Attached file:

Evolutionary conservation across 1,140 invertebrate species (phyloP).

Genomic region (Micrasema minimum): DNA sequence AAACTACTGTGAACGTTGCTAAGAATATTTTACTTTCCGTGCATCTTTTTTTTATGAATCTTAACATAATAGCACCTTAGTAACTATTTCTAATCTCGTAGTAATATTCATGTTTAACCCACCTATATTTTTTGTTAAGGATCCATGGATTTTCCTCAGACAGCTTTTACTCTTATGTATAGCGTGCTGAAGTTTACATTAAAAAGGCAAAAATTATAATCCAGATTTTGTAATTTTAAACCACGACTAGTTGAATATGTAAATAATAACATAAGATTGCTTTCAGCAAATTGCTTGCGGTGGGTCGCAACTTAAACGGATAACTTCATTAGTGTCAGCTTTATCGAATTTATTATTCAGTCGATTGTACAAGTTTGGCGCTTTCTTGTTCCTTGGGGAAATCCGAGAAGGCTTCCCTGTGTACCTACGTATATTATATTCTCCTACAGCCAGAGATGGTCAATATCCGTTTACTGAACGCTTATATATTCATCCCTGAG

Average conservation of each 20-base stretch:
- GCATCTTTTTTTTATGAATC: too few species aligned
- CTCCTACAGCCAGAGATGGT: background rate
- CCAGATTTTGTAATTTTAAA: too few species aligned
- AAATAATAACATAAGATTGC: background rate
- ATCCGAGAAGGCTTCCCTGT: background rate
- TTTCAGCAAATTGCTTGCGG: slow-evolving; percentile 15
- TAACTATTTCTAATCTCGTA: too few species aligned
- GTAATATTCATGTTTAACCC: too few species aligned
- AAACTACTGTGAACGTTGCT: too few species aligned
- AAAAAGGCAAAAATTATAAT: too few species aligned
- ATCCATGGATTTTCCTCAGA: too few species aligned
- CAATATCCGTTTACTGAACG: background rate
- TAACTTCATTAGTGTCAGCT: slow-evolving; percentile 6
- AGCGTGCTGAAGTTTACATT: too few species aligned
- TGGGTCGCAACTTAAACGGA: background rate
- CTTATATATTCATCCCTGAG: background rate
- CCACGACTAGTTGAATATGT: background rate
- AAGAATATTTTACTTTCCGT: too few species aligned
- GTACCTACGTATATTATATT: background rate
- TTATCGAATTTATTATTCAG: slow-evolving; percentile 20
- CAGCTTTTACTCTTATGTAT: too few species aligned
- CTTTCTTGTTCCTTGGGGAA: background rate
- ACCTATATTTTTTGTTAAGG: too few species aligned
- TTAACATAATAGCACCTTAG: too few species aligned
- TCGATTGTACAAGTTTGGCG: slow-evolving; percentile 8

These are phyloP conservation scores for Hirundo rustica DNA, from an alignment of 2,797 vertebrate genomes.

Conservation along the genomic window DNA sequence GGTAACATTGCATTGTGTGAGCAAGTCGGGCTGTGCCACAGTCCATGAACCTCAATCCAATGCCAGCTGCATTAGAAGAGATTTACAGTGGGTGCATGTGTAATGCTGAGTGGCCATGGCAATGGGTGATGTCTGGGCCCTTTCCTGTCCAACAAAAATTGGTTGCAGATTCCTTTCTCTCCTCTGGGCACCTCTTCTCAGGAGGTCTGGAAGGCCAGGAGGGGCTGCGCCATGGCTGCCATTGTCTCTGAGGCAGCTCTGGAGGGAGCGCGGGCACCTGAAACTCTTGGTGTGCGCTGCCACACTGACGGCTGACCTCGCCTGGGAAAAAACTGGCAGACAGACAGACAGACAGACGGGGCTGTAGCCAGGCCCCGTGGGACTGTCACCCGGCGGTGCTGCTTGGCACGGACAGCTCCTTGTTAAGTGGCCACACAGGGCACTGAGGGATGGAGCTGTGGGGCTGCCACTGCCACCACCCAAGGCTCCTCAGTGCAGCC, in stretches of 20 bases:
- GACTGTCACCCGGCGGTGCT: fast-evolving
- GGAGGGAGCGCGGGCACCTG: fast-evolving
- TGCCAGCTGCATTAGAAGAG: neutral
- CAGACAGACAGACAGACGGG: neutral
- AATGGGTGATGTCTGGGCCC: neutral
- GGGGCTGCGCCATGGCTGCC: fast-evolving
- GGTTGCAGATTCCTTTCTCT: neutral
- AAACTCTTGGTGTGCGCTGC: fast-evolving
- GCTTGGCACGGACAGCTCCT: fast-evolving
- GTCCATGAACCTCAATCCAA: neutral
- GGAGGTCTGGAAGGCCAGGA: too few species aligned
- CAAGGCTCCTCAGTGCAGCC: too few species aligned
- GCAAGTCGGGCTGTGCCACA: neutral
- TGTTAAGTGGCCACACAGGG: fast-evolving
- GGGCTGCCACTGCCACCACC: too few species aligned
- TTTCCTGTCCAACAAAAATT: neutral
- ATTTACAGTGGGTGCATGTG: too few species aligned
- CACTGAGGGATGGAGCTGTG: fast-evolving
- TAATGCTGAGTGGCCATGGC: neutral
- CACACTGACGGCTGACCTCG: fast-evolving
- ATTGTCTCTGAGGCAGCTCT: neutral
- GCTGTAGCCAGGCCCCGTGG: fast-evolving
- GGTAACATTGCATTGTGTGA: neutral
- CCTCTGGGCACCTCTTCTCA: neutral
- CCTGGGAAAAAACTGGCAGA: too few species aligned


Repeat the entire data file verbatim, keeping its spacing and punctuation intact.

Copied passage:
Evolutionary conservation across 1,140 invertebrate species (phyloP).

Genomic region (Micrasema minimum): DNA sequence AAACTACTGTGAACGTTGCTAAGAATATTTTACTTTCCGTGCATCTTTTTTTTATGAATCTTAACATAATAGCACCTTAGTAACTATTTCTAATCTCGTAGTAATATTCATGTTTAACCCACCTATATTTTTTGTTAAGGATCCATGGATTTTCCTCAGACAGCTTTTACTCTTATGTATAGCGTGCTGAAGTTTACATTAAAAAGGCAAAAATTATAATCCAGATTTTGTAATTTTAAACCACGACTAGTTGAATATGTAAATAATAACATAAGATTGCTTTCAGCAAATTGCTTGCGGTGGGTCGCAACTTAAACGGATAACTTCATTAGTGTCAGCTTTATCGAATTTATTATTCAGTCGATTGTACAAGTTTGGCGCTTTCTTGTTCCTTGGGGAAATCCGAGAAGGCTTCCCTGTGTACCTACGTATATTATATTCTCCTACAGCCAGAGATGGTCAATATCCGTTTACTGAACGCTTATATATTCATCCCTGAG

Average conservation of each 20-base stretch:
- GCATCTTTTTTTTATGAATC: too few species aligned
- CTCCTACAGCCAGAGATGGT: background rate
- CCAGATTTTGTAATTTTAAA: too few species aligned
- AAATAATAACATAAGATTGC: background rate
- ATCCGAGAAGGCTTCCCTGT: background rate
- TTTCAGCAAATTGCTTGCGG: slow-evolving; percentile 15
- TAACTATTTCTAATCTCGTA: too few species aligned
- GTAATATTCATGTTTAACCC: too few species aligned
- AAACTACTGTGAACGTTGCT: too few species aligned
- AAAAAGGCAAAAATTATAAT: too few species aligned
- ATCCATGGATTTTCCTCAGA: too few species aligned
- CAATATCCGTTTACTGAACG: background rate
- TAACTTCATTAGTGTCAGCT: slow-evolving; percentile 6
- AGCGTGCTGAAGTTTACATT: too few species aligned
- TGGGTCGCAACTTAAACGGA: background rate
- CTTATATATTCATCCCTGAG: background rate
- CCACGACTAGTTGAATATGT: background rate
- AAGAATATTTTACTTTCCGT: too few species aligned
- GTACCTACGTATATTATATT: background rate
- TTATCGAATTTATTATTCAG: slow-evolving; percentile 20
- CAGCTTTTACTCTTATGTAT: too few species aligned
- CTTTCTTGTTCCTTGGGGAA: background rate
- ACCTATATTTTTTGTTAAGG: too few species aligned
- TTAACATAATAGCACCTTAG: too few species aligned
- TCGATTGTACAAGTTTGGCG: slow-evolving; percentile 8

These are phyloP conservation scores for Hirundo rustica DNA, from an alignment of 2,797 vertebrate genomes.

Conservation along the genomic window DNA sequence GGTAACATTGCATTGTGTGAGCAAGTCGGGCTGTGCCACAGTCCATGAACCTCAATCCAATGCCAGCTGCATTAGAAGAGATTTACAGTGGGTGCATGTGTAATGCTGAGTGGCCATGGCAATGGGTGATGTCTGGGCCCTTTCCTGTCCAACAAAAATTGGTTGCAGATTCCTTTCTCTCCTCTGGGCACCTCTTCTCAGGAGGTCTGGAAGGCCAGGAGGGGCTGCGCCATGGCTGCCATTGTCTCTGAGGCAGCTCTGGAGGGAGCGCGGGCACCTGAAACTCTTGGTGTGCGCTGCCACACTGACGGCTGACCTCGCCTGGGAAAAAACTGGCAGACAGACAGACAGACAGACGGGGCTGTAGCCAGGCCCCGTGGGACTGTCACCCGGCGGTGCTGCTTGGCACGGACAGCTCCTTGTTAAGTGGCCACACAGGGCACTGAGGGATGGAGCTGTGGGGCTGCCACTGCCACCACCCAAGGCTCCTCAGTGCAGCC, in stretches of 20 bases:
- GACTGTCACCCGGCGGTGCT: fast-evolving
- GGAGGGAGCGCGGGCACCTG: fast-evolving
- TGCCAGCTGCATTAGAAGAG: neutral
- CAGACAGACAGACAGACGGG: neutral
- AATGGGTGATGTCTGGGCCC: neutral
- GGGGCTGCGCCATGGCTGCC: fast-evolving
- GGTTGCAGATTCCTTTCTCT: neutral
- AAACTCTTGGTGTGCGCTGC: fast-evolving
- GCTTGGCACGGACAGCTCCT: fast-evolving
- GTCCATGAACCTCAATCCAA: neutral
- GGAGGTCTGGAAGGCCAGGA: too few species aligned
- CAAGGCTCCTCAGTGCAGCC: too few species aligned
- GCAAGTCGGGCTGTGCCACA: neutral
- TGTTAAGTGGCCACACAGGG: fast-evolving
- GGGCTGCCACTGCCACCACC: too few species aligned
- TTTCCTGTCCAACAAAAATT: neutral
- ATTTACAGTGGGTGCATGTG: too few species aligned
- CACTGAGGGATGGAGCTGTG: fast-evolving
- TAATGCTGAGTGGCCATGGC: neutral
- CACACTGACGGCTGACCTCG: fast-evolving
- ATTGTCTCTGAGGCAGCTCT: neutral
- GCTGTAGCCAGGCCCCGTGG: fast-evolving
- GGTAACATTGCATTGTGTGA: neutral
- CCTCTGGGCACCTCTTCTCA: neutral
- CCTGGGAAAAAACTGGCAGA: too few species aligned